The rest of the players recalled were position players.
- Jason Pridie (pronounced PRIDE-ey, not pretty) had an abysmal start to his season, but turned it around. In a way, he is Gomez, but backwards. Gomez started out great, then fell apart. Both strike out at an absurd level (Gomez: 122; Pridie: 150), both are good in the outfield. I look for Pridie to get an occasional spot start for Delmon Young or when either of Span or Gomez need a day off; he would also be a good pinch hitter/runner.
- Matt Tolbert is back, having a healthy thumb again. I just about cried when he hurt his thumb; that’s the ONLY time that has happened to me. Tolbert brings an exuberance and love of the game that is just infectious; even when he couldn’t use the hand, he was at the games, shagging balls and signing autographs (with the other hand). I haven’t ever seen the kind of enthusiasm he brings; the kind of joy for the game. It’s as if he knows that his time in the majors is a gift, and he certainly took advantage; he was playing well before he hurt himself sliding into first (grumble). Oh, yeah, and he plays good defense. Tolbert would have been the long-term solution at second had Casilla not stepped up; he should be the utility infielder next year, after the Twins forget to re-sign Nick Punto. We’ll mostly see him as a pinch-runner and a late-inning defensive replacement at third, methinks.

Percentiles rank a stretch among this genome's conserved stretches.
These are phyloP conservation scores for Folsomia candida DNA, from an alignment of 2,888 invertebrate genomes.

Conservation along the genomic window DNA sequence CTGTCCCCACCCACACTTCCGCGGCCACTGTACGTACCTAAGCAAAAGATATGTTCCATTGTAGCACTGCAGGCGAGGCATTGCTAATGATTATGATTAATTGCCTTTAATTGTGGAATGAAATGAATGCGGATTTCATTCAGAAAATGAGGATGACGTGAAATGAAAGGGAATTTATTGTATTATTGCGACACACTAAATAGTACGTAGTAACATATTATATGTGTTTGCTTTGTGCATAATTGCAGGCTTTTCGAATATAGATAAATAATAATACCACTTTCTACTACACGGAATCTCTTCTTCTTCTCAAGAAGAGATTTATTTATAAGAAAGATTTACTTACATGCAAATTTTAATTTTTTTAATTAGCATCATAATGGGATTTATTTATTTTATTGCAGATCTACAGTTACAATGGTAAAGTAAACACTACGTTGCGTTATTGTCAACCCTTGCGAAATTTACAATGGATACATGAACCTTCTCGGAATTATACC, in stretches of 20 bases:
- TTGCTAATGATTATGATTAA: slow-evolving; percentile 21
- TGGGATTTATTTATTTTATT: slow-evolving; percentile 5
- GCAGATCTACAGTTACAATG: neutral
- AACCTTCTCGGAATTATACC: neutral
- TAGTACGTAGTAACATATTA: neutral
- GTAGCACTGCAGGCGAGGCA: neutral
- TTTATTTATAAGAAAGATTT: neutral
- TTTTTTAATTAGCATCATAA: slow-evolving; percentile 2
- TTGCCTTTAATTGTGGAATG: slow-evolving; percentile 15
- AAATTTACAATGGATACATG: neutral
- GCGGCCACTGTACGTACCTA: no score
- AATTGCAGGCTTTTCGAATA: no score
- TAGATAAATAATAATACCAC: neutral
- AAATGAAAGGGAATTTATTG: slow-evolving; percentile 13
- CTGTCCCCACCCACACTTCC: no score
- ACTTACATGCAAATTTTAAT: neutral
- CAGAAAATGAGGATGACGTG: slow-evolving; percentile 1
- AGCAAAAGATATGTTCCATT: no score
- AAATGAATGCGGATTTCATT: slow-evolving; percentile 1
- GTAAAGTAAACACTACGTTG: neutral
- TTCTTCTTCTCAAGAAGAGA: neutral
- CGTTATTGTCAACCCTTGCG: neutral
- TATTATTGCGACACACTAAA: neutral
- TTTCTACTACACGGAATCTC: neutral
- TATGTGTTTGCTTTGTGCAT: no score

- Ryan Jorgenson: Not a big deal. We knew the Twins had to call up a catcher and we knew it wasn’t going to be Jose Morales (after he re-aggravated his horribly strained ankle last year). I was rather hoping to see some of Jeff Christy, but I’ll take Jorgensen. He really isn’t a big deal, though he calls a decent game from what I’ve heard.
- Finally, Matt Macri is back! For everyone who thought Bass should have gone instead of him when Baker came back from the DL, be happy. Macri will probably be a non-factor, as it seems Harris has come into his own, and has generally (excepting Sat.) shown a better glove than Macri did. However, I do see Macri coming in as a pinch-hitter and as a late-inning replacement for Buscher against left-handed pitching.
Finally, a word to our two right-handed relievers whose names start with J.